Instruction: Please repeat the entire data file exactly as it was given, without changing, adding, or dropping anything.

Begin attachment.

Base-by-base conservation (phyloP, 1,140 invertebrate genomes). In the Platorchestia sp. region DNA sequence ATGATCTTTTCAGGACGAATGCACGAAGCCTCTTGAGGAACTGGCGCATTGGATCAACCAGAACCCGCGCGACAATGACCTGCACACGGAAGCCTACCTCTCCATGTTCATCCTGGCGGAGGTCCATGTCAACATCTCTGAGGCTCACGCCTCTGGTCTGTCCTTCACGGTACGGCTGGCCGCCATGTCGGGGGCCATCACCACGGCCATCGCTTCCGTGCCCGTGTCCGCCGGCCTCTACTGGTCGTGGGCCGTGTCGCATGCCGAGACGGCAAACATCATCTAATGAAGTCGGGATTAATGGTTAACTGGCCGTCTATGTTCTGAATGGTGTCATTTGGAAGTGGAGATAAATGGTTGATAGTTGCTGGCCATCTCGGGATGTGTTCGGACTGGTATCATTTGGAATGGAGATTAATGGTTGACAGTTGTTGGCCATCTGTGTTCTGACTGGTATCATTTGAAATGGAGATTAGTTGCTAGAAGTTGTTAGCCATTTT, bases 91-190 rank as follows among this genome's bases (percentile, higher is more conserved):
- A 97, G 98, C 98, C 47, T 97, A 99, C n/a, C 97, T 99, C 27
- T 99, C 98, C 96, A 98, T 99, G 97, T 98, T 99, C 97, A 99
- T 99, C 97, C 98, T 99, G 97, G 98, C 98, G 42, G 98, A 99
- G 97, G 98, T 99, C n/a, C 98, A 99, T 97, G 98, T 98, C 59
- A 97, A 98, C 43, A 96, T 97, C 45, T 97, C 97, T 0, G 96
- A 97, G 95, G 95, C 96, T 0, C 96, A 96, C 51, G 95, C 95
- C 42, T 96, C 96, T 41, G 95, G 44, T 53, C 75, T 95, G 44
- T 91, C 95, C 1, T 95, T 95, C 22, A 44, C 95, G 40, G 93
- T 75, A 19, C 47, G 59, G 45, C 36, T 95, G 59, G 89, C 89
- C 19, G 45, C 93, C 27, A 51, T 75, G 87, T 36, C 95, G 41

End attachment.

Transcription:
Base-by-base conservation (phyloP, 1,140 invertebrate genomes). In the Platorchestia sp. region DNA sequence ATGATCTTTTCAGGACGAATGCACGAAGCCTCTTGAGGAACTGGCGCATTGGATCAACCAGAACCCGCGCGACAATGACCTGCACACGGAAGCCTACCTCTCCATGTTCATCCTGGCGGAGGTCCATGTCAACATCTCTGAGGCTCACGCCTCTGGTCTGTCCTTCACGGTACGGCTGGCCGCCATGTCGGGGGCCATCACCACGGCCATCGCTTCCGTGCCCGTGTCCGCCGGCCTCTACTGGTCGTGGGCCGTGTCGCATGCCGAGACGGCAAACATCATCTAATGAAGTCGGGATTAATGGTTAACTGGCCGTCTATGTTCTGAATGGTGTCATTTGGAAGTGGAGATAAATGGTTGATAGTTGCTGGCCATCTCGGGATGTGTTCGGACTGGTATCATTTGGAATGGAGATTAATGGTTGACAGTTGTTGGCCATCTGTGTTCTGACTGGTATCATTTGAAATGGAGATTAGTTGCTAGAAGTTGTTAGCCATTTT, bases 91-190 rank as follows among this genome's bases (percentile, higher is more conserved):
- A 97, G 98, C 98, C 47, T 97, A 99, C n/a, C 97, T 99, C 27
- T 99, C 98, C 96, A 98, T 99, G 97, T 98, T 99, C 97, A 99
- T 99, C 97, C 98, T 99, G 97, G 98, C 98, G 42, G 98, A 99
- G 97, G 98, T 99, C n/a, C 98, A 99, T 97, G 98, T 98, C 59
- A 97, A 98, C 43, A 96, T 97, C 45, T 97, C 97, T 0, G 96
- A 97, G 95, G 95, C 96, T 0, C 96, A 96, C 51, G 95, C 95
- C 42, T 96, C 96, T 41, G 95, G 44, T 53, C 75, T 95, G 44
- T 91, C 95, C 1, T 95, T 95, C 22, A 44, C 95, G 40, G 93
- T 75, A 19, C 47, G 59, G 45, C 36, T 95, G 59, G 89, C 89
- C 19, G 45, C 93, C 27, A 51, T 75, G 87, T 36, C 95, G 41